U.S. oil refineries rush to produce renewable diesel ahead of Canadian competition: report

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U.S. oil refineries, with shorter regulatory deadlines than their Canadian counterparts, are struggling to produce renewable diesel to take advantage of Canada’s greener fuel standard before its own refineries are able to modify their plants to make them themselves.

The government of Canadian Prime Minister Justin Trudeau plans to announce its clean fuel standard by the end of this year, with the ultimate goal of cutting 30 million tonnes of emissions by 2030, Reuters reported.

But only three projects have been publicly announced in Canada to manufacture the fuel, according to Ian Thomson, president of the Advanced Biofuels Canada industry group.

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Meanwhile, at least five US refineries have publicly announced their plans to produce renewable diesel or have said they will consider the option. This includes Phillips 66 and HollyFrontier Corp.

Teleprinter security Latest Change Change%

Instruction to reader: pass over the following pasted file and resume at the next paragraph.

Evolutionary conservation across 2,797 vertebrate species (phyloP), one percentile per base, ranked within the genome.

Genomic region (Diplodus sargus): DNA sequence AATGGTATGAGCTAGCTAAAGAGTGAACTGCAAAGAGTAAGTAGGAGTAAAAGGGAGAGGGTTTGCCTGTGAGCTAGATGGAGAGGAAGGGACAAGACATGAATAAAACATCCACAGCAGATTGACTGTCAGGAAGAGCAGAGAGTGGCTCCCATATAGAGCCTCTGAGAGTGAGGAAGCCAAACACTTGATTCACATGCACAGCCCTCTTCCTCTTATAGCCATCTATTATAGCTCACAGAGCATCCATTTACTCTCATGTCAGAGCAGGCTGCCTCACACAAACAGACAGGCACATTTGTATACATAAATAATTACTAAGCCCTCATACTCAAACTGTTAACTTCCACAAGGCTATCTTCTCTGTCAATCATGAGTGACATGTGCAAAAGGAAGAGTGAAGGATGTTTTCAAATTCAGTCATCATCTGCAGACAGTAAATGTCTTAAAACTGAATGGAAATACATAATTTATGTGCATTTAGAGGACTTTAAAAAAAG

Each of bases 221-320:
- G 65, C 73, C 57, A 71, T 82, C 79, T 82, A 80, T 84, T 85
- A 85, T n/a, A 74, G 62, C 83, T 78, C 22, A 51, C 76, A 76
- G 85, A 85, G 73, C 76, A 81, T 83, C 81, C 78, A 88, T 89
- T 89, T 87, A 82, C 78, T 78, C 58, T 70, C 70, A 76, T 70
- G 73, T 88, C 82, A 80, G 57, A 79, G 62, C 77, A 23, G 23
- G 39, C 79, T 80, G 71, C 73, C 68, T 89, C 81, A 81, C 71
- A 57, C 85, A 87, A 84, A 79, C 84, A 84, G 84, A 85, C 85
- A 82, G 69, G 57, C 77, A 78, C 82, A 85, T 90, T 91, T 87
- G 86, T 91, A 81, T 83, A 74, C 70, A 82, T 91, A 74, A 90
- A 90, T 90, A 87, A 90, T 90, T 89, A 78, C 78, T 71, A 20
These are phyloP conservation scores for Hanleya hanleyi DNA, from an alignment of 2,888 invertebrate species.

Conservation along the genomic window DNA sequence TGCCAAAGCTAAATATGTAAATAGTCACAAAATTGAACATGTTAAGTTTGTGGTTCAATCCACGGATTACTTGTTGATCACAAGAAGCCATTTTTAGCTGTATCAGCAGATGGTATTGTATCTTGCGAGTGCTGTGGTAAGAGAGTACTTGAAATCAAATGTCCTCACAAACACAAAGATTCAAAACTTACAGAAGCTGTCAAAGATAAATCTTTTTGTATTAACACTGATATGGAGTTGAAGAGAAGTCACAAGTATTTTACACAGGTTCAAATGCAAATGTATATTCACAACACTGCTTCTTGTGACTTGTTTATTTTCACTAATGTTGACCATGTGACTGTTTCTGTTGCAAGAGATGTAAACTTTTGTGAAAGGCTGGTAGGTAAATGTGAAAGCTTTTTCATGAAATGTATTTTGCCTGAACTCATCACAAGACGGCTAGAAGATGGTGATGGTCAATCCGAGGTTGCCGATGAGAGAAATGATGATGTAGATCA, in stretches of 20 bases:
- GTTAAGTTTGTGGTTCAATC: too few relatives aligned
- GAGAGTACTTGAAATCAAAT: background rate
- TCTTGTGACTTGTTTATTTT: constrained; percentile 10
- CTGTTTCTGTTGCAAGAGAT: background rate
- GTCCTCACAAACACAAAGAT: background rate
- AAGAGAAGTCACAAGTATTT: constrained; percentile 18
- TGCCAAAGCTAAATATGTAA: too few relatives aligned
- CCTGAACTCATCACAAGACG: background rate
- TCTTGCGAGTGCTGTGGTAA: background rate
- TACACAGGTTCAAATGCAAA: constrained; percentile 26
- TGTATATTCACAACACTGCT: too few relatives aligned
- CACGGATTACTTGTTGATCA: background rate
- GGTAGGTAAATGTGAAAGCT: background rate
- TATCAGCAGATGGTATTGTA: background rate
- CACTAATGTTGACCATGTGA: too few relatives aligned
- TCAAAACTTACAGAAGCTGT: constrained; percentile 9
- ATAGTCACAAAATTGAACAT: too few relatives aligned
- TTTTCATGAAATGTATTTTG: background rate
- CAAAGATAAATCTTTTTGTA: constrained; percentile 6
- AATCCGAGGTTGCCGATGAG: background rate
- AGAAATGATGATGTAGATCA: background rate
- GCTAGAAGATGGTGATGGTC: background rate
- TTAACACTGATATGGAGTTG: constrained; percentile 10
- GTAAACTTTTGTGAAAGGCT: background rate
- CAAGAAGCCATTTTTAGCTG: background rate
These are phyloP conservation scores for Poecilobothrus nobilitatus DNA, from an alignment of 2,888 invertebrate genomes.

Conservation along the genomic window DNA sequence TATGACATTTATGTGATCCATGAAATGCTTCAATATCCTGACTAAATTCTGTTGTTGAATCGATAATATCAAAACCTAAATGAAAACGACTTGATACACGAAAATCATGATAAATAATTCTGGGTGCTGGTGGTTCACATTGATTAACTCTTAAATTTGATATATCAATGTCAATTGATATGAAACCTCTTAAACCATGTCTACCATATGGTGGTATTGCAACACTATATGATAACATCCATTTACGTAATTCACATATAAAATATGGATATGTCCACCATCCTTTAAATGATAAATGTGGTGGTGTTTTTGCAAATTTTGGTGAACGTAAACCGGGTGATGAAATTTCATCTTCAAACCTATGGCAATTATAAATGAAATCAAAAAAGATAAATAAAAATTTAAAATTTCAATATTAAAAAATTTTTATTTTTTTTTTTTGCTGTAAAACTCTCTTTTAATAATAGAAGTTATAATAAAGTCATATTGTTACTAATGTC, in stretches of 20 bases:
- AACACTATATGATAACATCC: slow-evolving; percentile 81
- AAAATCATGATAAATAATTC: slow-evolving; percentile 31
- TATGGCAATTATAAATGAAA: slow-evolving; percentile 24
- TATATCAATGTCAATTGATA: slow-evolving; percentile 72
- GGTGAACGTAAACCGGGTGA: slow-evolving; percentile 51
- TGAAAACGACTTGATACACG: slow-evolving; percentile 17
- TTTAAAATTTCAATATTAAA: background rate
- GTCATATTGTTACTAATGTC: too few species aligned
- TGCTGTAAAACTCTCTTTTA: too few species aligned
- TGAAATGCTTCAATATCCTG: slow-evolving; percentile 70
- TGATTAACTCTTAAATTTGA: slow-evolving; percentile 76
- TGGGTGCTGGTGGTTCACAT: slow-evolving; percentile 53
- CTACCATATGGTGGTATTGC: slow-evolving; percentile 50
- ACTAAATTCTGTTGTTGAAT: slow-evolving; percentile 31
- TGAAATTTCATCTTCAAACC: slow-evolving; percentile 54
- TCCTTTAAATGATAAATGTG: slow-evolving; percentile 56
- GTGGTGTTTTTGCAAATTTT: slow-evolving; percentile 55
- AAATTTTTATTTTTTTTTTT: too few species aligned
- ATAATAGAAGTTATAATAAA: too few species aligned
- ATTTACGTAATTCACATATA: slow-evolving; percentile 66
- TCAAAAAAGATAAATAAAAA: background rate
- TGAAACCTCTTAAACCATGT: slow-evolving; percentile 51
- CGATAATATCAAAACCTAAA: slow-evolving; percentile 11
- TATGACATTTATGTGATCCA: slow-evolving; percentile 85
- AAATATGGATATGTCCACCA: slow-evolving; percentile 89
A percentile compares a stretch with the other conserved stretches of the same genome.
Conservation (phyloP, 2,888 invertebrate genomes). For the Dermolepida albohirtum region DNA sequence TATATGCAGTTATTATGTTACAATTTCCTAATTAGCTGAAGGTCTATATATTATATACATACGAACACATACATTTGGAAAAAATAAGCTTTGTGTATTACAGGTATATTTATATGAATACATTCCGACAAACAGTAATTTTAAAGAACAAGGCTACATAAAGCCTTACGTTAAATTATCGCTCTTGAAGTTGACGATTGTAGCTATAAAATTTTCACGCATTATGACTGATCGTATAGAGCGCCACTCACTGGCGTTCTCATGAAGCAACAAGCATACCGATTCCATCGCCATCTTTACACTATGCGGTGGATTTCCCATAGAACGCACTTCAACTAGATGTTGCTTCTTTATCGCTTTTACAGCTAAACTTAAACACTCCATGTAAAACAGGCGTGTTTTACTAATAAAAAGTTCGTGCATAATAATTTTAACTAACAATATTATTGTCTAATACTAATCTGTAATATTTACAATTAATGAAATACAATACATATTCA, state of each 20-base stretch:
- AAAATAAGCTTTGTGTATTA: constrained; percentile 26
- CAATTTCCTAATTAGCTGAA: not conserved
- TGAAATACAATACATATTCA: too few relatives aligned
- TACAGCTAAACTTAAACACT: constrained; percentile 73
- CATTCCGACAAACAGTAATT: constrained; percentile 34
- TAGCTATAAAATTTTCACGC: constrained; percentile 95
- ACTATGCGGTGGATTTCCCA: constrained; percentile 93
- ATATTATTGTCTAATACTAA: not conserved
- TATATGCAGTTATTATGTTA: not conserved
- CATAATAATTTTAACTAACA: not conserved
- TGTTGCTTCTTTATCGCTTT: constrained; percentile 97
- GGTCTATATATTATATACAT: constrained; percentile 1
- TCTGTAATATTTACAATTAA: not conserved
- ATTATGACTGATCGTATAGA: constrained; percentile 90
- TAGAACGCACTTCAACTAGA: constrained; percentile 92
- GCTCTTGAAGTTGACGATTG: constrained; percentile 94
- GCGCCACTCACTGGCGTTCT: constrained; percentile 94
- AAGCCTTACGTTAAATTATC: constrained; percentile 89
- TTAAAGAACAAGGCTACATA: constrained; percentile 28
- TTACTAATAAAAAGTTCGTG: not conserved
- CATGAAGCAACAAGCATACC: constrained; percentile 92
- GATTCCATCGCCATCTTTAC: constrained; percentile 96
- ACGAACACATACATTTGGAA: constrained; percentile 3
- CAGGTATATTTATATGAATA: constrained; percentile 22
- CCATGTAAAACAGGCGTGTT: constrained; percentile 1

PSX PHILLIPS 66 51,06 +0,78 + 1,55%
HFC HOLLYFRONTIER CORP 19,60 +0,66 + 3,48%

“This is Canada to lose,” Thomson told Reuters. “If Canada’s refiners want to be excluded from the game, they will put their feet on the ground and oppose the standard. Meanwhile, the Americans will be building.

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Renewable diesel is produced by processing used cooking oil, canola oil or animal fat. It can be used in high concentrations or without mixing in conventional diesel engines. Part of a niche market, it accounts for just 0.5% of the world’s 430 billion gallon per year diesel market, according to Morgan Stanley.

But it is valued for its environmental benefit, given that the greenhouse gas emissions of renewable diesel and traditional biodiesel are about 50% to 80% lower than those of conventional diesel, according to Reuters.

The pandemic has also slowed plans by Suncor Energy Inc., Canada’s second-largest oil producer, to open a renewable diesel plant in Montreal, and other Canadian companies face longer regulatory delays than their counterparts. Americans, said Martha Hall Findlay, director of sustainability.

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“The timelines would force investing in facilities outside of Canada just because we can’t build them that quickly,” said Hall Findlay. “It seems a bit backwards. ”

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